Besides Kearney v. Berger, there was another interesting opinion that came down from Maryland’s appellate courts yesterday. The Maryland Court of Special Appeals ruled on an interesting discovery issue in a landlord-tenant case that has implications for Maryland personal injury lawyers.
The underlying case is a dispute between Checkers – I’m assuming it is the fast-food chain Checkers we are talking about – and its landlord. Checkers claimed it exercised an option to extend its lease. The case involved an estoppel certificate and a bunch of other things that I did not fully understand. Checkers sought documents from Gallagher Evelius & Jones (GEJ), a Baltimore law firm that represented the landlord. GEJ claimed a bunch of exceptions to the attorney-client privilege that were quite interesting. But the trial court never got to the merits of the argument because GEJ did not present its opposition to the motion to compel in the proper “set-up format.”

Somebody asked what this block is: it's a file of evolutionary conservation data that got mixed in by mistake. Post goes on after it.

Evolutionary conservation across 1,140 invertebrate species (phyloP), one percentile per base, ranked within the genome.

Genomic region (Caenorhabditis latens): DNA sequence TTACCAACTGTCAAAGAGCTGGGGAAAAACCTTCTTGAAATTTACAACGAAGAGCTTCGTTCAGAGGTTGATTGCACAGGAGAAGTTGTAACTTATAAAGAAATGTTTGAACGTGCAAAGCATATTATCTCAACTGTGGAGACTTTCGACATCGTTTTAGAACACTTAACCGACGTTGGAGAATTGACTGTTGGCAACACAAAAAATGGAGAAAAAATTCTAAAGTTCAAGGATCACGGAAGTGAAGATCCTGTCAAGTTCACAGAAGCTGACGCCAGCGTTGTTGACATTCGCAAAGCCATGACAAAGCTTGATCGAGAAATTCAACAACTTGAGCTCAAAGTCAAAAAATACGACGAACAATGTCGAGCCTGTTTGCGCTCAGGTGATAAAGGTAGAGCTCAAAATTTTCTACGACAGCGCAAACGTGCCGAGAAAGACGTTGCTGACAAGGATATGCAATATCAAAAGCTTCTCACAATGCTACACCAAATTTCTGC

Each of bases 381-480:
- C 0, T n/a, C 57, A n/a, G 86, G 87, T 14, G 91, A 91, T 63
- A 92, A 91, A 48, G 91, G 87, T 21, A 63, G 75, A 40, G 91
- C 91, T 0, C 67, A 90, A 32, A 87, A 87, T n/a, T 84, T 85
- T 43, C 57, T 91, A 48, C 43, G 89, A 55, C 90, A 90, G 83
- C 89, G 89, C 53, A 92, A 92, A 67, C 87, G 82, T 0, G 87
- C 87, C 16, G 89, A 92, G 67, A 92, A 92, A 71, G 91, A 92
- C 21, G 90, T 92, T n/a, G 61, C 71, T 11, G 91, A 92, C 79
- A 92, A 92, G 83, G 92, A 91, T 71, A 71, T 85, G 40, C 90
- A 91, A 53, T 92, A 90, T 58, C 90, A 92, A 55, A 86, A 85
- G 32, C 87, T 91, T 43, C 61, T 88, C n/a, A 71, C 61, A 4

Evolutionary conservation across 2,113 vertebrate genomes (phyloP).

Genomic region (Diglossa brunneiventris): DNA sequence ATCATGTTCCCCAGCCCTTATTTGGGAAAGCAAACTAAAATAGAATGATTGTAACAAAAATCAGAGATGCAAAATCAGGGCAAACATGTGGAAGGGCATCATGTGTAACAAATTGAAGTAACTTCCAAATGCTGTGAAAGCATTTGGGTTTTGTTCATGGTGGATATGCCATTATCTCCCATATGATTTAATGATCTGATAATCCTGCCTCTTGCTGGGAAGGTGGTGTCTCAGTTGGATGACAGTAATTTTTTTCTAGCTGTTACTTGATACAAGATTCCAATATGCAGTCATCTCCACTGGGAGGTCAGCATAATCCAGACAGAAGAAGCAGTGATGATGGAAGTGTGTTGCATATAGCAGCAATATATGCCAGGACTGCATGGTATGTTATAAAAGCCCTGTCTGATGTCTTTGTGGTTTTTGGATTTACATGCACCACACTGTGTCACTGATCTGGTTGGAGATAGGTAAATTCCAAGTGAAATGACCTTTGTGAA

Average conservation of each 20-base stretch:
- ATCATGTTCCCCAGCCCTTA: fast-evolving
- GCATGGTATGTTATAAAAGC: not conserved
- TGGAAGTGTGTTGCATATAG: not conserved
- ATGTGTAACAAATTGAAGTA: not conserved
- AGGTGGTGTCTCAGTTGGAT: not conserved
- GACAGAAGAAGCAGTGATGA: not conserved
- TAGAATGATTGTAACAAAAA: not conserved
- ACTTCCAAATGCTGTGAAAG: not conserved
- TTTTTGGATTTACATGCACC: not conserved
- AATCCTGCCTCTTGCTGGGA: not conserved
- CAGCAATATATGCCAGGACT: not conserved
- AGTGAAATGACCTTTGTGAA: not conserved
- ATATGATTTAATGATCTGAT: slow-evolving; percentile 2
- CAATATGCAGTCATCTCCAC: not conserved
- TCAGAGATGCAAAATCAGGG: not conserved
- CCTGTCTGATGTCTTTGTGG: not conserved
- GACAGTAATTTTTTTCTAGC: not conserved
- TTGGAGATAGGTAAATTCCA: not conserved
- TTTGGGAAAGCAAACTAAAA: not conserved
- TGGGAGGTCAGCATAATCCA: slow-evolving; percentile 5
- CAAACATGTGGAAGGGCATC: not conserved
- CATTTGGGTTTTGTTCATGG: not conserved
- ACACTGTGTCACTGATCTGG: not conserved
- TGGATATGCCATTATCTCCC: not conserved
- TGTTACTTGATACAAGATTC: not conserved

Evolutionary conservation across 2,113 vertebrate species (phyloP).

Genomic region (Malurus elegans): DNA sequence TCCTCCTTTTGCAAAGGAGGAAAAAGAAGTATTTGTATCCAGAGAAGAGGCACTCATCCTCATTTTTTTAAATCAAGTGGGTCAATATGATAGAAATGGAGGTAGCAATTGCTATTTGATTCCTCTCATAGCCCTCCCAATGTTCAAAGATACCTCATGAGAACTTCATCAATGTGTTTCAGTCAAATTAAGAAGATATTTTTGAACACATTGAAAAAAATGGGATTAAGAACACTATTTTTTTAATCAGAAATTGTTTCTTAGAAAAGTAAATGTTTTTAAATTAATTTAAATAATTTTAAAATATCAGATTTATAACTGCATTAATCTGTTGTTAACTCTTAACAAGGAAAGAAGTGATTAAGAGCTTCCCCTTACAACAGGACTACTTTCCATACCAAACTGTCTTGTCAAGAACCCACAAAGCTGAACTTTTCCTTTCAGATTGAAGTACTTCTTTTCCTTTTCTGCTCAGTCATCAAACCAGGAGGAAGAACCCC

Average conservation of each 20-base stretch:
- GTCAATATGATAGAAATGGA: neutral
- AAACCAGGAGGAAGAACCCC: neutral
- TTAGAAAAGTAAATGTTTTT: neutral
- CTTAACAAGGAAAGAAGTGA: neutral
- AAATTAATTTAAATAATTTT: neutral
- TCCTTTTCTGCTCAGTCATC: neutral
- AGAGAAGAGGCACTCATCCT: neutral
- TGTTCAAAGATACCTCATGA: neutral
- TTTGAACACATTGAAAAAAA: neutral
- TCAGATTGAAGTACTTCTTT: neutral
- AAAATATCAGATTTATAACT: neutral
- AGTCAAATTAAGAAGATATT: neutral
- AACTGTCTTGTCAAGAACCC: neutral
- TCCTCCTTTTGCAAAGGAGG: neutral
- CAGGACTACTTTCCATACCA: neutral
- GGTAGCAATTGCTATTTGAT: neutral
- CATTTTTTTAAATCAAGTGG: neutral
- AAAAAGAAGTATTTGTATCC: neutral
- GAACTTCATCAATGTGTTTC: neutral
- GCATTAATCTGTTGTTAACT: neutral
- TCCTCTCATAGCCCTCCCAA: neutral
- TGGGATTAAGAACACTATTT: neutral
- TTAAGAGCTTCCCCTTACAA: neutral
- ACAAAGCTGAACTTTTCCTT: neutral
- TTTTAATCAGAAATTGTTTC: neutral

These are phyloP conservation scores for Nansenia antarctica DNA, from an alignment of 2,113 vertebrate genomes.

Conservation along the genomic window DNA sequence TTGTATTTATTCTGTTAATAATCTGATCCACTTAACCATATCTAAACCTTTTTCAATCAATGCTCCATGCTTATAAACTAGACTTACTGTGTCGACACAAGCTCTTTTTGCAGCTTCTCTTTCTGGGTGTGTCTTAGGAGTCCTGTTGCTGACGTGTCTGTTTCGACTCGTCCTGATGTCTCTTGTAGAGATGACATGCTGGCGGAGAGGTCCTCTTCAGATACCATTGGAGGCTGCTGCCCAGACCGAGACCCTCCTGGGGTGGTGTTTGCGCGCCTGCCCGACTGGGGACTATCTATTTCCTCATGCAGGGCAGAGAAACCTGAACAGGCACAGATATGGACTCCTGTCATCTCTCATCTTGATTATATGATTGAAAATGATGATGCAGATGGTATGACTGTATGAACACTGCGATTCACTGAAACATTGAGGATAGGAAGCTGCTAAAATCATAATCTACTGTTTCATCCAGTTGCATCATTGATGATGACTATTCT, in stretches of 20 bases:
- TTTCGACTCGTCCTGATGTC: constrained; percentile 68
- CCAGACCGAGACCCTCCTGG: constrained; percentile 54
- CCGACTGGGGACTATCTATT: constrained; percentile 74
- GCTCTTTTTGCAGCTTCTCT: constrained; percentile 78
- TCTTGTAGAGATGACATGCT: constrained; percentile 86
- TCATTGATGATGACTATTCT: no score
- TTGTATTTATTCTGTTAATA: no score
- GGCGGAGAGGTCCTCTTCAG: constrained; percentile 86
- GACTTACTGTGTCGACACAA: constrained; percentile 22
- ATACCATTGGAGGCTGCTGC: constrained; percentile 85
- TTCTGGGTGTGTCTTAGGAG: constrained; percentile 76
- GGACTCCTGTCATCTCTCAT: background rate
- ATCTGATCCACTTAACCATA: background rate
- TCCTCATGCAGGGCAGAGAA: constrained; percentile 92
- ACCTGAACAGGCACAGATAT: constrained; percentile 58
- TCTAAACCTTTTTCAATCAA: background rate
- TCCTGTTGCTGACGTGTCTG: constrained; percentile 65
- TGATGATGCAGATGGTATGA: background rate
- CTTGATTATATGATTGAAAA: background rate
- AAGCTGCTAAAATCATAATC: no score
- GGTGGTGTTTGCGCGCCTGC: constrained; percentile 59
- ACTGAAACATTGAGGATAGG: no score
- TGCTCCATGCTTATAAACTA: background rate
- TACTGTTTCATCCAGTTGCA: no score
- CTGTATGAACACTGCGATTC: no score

At first, I did a double-take when I saw the proper “set-up format.” There is a proper set-up format? But without knowing it, I think everyone here files their motions to compel in what the trial court saw as the proper setup format: setting up the controversy in the pleadings with the request, the response to the request, and the argument so the court is not required to flip back and forth between documents. I never thought it was a requirement and I’m still not sure that it is. But it seems like an excellent idea to avoid further annoying the trial court – usually rightfully so – that you have already annoyed with a discovery dispute.